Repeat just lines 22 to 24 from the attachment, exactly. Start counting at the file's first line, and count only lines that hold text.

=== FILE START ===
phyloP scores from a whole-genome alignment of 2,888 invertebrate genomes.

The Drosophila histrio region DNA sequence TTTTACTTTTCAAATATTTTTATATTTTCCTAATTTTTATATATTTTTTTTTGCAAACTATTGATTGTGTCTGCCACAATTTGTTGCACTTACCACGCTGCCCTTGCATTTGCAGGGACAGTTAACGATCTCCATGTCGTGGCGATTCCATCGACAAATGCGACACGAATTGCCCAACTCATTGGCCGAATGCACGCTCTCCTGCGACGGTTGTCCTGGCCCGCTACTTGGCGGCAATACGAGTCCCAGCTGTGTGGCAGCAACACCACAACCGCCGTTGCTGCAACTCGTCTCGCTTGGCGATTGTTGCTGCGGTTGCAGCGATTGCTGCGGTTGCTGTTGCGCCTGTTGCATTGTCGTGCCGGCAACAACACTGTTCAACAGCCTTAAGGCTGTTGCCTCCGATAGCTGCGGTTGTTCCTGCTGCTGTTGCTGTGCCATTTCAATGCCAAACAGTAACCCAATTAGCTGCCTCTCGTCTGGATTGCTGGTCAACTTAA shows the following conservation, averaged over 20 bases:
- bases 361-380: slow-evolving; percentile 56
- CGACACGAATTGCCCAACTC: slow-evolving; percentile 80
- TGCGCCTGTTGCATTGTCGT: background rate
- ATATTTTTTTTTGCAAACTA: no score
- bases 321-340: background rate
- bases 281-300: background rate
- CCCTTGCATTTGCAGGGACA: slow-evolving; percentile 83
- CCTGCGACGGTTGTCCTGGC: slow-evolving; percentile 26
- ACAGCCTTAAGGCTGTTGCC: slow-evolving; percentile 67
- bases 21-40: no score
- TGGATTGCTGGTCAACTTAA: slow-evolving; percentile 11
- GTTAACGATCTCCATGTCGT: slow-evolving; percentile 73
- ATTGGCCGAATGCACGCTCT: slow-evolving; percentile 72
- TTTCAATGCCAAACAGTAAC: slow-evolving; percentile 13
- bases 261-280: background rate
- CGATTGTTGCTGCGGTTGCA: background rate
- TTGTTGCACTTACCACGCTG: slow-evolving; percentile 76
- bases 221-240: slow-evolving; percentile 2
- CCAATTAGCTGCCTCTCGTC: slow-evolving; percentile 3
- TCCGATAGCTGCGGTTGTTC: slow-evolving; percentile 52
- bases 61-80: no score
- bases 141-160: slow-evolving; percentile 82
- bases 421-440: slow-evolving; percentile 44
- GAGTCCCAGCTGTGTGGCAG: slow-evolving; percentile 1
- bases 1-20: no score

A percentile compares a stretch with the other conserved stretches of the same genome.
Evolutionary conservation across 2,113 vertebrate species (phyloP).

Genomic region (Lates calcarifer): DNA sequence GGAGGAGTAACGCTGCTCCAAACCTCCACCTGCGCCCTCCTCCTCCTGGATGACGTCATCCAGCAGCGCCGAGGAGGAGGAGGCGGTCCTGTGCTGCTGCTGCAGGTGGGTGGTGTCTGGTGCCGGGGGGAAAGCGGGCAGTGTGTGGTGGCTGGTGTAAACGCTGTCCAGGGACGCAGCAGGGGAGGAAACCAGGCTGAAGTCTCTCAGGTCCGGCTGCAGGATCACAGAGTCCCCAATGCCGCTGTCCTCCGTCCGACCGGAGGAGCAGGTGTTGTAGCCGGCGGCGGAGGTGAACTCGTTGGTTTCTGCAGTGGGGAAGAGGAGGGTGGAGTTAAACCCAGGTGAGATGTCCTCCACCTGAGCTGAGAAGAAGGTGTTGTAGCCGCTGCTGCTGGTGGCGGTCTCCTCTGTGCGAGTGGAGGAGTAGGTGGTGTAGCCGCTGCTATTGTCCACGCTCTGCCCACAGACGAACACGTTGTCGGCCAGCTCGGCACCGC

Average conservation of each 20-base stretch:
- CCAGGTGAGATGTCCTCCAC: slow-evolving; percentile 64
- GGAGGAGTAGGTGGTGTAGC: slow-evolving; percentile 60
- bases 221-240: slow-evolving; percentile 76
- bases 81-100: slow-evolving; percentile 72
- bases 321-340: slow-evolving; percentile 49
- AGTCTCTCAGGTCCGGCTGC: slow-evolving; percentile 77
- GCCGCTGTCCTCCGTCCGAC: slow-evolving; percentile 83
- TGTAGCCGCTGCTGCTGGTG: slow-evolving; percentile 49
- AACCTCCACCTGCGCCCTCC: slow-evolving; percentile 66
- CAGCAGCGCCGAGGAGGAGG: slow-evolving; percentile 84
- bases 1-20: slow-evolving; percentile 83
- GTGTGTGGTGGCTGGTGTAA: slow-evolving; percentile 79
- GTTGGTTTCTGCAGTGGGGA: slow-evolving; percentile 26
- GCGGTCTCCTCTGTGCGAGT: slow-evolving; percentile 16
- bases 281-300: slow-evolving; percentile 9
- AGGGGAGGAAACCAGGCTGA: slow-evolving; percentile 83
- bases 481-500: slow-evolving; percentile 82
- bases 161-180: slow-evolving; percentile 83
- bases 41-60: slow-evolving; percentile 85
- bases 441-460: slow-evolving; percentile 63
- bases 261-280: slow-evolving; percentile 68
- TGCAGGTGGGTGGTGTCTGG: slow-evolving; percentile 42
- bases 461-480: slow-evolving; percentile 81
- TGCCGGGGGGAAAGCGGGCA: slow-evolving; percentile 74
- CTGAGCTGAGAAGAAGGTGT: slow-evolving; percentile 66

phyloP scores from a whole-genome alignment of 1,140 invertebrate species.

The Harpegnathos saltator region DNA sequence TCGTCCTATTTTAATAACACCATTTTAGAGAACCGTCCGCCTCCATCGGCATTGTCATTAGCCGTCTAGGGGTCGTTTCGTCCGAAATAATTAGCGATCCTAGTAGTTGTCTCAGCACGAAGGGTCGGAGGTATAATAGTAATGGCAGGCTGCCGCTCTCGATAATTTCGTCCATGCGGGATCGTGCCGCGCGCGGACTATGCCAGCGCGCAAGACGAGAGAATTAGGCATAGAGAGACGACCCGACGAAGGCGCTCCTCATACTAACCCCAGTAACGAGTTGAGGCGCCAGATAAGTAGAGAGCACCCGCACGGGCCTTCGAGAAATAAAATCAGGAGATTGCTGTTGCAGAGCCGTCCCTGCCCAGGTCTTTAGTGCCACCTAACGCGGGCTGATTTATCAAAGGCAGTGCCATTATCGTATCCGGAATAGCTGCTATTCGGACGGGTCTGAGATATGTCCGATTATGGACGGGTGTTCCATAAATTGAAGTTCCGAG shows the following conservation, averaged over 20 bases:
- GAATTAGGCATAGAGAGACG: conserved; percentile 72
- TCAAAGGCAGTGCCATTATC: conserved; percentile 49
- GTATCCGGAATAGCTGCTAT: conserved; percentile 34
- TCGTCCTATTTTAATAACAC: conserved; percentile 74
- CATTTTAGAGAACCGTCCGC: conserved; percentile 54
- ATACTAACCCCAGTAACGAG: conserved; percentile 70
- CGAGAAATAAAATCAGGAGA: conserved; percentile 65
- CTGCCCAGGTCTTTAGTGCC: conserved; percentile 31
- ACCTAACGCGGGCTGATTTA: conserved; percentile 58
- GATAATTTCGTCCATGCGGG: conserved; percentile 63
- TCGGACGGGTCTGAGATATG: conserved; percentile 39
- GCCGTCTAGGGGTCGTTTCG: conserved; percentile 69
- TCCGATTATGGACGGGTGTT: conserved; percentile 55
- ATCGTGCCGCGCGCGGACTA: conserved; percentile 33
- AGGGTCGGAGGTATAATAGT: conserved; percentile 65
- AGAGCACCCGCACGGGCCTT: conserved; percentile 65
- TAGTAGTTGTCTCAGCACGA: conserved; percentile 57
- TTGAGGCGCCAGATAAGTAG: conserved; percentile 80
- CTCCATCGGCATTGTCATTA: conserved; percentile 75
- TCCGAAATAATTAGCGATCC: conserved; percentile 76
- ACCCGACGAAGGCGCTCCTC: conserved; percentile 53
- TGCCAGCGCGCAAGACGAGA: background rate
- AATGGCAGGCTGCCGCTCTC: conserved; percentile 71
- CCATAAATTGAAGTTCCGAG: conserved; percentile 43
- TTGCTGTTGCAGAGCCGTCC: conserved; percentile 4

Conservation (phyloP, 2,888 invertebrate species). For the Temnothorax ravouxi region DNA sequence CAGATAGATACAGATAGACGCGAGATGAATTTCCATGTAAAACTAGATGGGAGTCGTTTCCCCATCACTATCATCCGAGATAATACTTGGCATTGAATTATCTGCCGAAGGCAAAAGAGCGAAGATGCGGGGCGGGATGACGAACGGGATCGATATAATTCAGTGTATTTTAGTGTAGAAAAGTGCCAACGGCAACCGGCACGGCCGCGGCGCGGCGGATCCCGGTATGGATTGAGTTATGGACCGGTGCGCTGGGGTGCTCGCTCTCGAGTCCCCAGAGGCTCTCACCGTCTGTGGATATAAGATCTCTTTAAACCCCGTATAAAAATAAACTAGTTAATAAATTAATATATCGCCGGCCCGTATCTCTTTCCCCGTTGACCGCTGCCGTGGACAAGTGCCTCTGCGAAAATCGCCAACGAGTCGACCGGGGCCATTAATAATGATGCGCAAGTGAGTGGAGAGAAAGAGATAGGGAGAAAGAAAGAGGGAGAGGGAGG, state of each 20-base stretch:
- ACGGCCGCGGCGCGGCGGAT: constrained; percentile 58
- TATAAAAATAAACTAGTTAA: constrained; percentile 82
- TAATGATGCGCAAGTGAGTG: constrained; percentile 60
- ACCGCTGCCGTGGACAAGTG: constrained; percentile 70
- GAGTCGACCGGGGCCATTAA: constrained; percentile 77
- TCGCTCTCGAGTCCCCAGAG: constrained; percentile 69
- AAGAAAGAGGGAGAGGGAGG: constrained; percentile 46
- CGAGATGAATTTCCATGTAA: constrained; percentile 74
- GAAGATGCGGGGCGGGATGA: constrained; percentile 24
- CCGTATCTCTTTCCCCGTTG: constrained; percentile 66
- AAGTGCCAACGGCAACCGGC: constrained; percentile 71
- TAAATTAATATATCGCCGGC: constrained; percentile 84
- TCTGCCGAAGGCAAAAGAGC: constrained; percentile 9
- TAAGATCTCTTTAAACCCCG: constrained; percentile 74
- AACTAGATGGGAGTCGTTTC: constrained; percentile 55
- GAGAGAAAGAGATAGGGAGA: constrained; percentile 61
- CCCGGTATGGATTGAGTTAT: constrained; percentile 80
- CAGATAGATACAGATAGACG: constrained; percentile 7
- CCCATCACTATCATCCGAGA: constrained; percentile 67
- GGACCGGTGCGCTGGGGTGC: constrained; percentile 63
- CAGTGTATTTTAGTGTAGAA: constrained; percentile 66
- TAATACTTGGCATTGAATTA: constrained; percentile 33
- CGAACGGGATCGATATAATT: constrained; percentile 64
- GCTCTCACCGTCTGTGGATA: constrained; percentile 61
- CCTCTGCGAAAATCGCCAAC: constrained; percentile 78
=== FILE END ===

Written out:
- TCCGATAGCTGCGGTTGTTC: slow-evolving; percentile 52
- bases 61-80: no score
- bases 141-160: slow-evolving; percentile 82